onsdag, april 06, 2005

N.Y.T. om svensk feminism

Hvad angår vold mod kvinder, er Gudrun Schyman og Liza Marklunds taktik, at brede den indvandrede vold ud, til at gælde alle svenske mænd. Det er ikke til at trænge til bunds i, hvilke mænd der gør hvad . Kun kan man være ret sikkert hvad angår æresdrabene. - Notorisk er ´Schymans omtale af alle svenske mænd som "talebaner" og "mandsskat", hvor alle mænd skal hæfte for en fåtals voldelighed.
Maria Carlshamre er selvsagt interesseret i emnet, efter at ha været voldsoffer i 10 år, og det forlyder at Schyman selv på et tidspunkt skulle ha fået et enkelt vip på hovedet af en ex mand,Lars Westman (hvilket faktisk er billigt sluppet, når man betænker hendes alkoholisme og almene stridbarhed).
HVOR svært det er at trænge til bunds i hvem der gør hvad, kan man forresten læse om hos politikeren Björn Hammerbeck her(første link). Jo mere kontroversielt et emne er, desto sværere er det at få et statisktisk overblik. Enhver kender antalet bredbåndtilslutninger i landet, men ingen kan med sikkerhed sige, hvor mange voldtægter og andre voldshandlinger, indvandrere begår. For mig hersker der ingen tvivl om, at megen kvindevold er indvandret med patriarkalske kulturer, lifesom det gælder for voldtægterne. Men det mørklægges - Schymans nye feminist bevægelse , medvirker til det.


Sweden Boldly Exposes a Secret Side of Women's Lives
LIZETTE ALVAREZ Published: April 6, 2005STOCKHOLM -
Full-throated feminism and its offspring, gender equality, have never gone out of vogue in Sweden.Feminists here are seldom hectored about quashing family values or derided, at least publicly, as a gang of castration-happy women. Relentlessly, they have pushed for women's rights, and their triumphs are well known. Sweden ranks at the top (or near it) in the number of women who hold public office, serve as cabinet ministers, graduate from college and hold jobs. Mothers are granted long maternity leaves and send their children to excellent day care centers.If anything, the movement is gaining strength:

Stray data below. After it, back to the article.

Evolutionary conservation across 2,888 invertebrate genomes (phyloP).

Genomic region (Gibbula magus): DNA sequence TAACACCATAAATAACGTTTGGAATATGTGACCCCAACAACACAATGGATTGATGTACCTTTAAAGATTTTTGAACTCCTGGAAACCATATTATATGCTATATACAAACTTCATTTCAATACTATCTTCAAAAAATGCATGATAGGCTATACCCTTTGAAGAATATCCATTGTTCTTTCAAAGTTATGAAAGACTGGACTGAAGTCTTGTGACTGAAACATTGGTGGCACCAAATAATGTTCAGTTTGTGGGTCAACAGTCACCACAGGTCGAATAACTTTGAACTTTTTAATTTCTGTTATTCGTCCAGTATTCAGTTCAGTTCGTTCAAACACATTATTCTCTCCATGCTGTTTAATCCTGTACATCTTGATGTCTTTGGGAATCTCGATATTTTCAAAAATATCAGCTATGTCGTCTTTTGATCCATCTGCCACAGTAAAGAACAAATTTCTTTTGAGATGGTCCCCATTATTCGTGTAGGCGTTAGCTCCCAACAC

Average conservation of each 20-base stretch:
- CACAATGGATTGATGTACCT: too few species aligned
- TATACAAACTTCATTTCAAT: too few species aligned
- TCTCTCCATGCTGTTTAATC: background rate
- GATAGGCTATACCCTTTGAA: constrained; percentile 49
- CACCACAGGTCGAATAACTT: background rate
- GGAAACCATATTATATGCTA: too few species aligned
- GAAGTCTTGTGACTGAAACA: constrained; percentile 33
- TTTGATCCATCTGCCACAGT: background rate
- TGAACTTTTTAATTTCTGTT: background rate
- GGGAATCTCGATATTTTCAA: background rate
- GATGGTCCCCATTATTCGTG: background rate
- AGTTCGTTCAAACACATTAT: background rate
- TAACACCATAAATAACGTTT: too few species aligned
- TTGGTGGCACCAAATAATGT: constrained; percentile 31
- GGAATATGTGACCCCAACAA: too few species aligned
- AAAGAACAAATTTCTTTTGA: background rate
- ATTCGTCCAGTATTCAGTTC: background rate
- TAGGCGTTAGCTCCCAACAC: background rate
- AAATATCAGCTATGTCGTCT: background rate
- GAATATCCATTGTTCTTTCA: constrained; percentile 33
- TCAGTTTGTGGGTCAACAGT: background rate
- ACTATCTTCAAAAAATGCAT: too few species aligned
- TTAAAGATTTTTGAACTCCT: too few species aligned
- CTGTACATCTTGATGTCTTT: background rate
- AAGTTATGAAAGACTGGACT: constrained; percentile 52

Sweden is expected later this year to create its first feminist political party, which could court as many as 1 in 5 voters, a recent opinion poll indicated.But there is one significant blot on the record of women's empowerment here: domestic violence, a crime that until recently remained muffled in shame.
Swedish men are not any more violent toward women than the men of most other Western European countries. It has simply been easier for them to get away with violence against wives and girlfriends, experts and politicians said, and harder for women to get the help they need.In an unforeseen twist, Sweden's well-guarded sense of privacy and its leadership on women's rights served for many years to mute the issue. Rather than boldly tackle the pattern of violence, many in Sweden reflexively dismissed it as the sort of thing that happens somewhere else."The equality thing put a wet blanket over the issue," said Eva Hassel Calais, assistant to the chairwoman of the National Organization for Women's Shelters in Sweden.But this is changing.
It took a stinging Amnesty International report and startling admissions by well-known victims to set off a national reckoning that began last year. That has been followed by calls for action, not for new laws - Sweden has passed a series of tough, progressive laws in recent years - but for new attitudes.A period of self-reflection was inevitable.
"We've had to change our picture of ourselves in Sweden," said Maria Carlshamre, a former television journalist who acknowledged last summer to viewers, against the station's wishes, that her husband had abused her for a decade. "We are not the gender equality champions of the world."